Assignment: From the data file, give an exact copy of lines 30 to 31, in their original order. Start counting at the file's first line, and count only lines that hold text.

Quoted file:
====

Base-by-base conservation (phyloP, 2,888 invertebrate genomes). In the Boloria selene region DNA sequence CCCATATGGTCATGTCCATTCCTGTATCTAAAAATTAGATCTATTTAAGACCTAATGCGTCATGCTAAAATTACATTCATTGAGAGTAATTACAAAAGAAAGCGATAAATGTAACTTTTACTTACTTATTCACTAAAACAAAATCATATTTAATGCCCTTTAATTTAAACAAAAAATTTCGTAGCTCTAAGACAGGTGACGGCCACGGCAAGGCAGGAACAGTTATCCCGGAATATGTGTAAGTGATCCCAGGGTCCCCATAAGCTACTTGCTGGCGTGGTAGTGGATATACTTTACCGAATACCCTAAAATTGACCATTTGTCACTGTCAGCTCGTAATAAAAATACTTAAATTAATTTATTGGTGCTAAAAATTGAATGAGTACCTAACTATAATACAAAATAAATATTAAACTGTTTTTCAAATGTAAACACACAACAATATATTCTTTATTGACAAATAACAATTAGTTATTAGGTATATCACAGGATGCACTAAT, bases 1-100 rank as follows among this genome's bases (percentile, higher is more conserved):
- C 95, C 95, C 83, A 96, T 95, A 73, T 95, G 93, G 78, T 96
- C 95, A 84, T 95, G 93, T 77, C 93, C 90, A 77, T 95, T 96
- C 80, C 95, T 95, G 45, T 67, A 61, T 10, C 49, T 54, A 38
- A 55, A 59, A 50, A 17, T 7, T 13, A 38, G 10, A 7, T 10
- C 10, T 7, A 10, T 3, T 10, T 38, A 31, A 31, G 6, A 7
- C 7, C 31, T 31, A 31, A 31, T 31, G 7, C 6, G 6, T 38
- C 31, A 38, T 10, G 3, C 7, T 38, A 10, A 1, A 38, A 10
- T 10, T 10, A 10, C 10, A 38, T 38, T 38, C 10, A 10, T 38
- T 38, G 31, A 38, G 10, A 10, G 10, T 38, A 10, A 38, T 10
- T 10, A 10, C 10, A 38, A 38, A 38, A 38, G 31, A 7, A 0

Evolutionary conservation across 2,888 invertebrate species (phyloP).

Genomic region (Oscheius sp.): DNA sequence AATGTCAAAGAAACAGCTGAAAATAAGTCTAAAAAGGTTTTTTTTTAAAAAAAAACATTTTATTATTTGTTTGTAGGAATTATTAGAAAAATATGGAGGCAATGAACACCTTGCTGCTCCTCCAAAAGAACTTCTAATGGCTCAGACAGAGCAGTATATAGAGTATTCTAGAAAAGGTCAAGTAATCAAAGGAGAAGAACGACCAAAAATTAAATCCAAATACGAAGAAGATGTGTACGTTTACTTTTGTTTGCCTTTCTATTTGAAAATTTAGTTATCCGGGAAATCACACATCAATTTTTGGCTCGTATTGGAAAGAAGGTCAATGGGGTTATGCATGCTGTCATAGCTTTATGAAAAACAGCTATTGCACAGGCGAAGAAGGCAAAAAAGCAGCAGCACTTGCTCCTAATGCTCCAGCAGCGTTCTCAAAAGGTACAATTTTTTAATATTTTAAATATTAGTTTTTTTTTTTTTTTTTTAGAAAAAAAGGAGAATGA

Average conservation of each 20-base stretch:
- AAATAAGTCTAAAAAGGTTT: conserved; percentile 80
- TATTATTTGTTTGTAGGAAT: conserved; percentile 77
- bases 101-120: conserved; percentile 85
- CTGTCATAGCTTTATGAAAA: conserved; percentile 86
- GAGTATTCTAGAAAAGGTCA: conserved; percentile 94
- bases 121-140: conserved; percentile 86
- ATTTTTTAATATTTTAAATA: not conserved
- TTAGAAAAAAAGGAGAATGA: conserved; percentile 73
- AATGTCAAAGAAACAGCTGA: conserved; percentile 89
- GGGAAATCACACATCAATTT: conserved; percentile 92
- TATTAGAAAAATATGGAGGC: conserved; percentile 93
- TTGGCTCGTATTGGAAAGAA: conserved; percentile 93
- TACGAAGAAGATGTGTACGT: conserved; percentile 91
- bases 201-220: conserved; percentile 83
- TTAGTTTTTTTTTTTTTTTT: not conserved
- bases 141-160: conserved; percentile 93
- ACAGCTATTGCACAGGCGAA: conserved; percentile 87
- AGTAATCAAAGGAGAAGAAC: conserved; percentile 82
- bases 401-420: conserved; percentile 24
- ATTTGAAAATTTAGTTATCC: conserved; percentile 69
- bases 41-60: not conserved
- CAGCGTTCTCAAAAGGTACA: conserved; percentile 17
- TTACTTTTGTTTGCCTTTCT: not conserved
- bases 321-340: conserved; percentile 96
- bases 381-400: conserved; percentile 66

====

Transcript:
- bases 141-160: conserved; percentile 93
- ACAGCTATTGCACAGGCGAA: conserved; percentile 87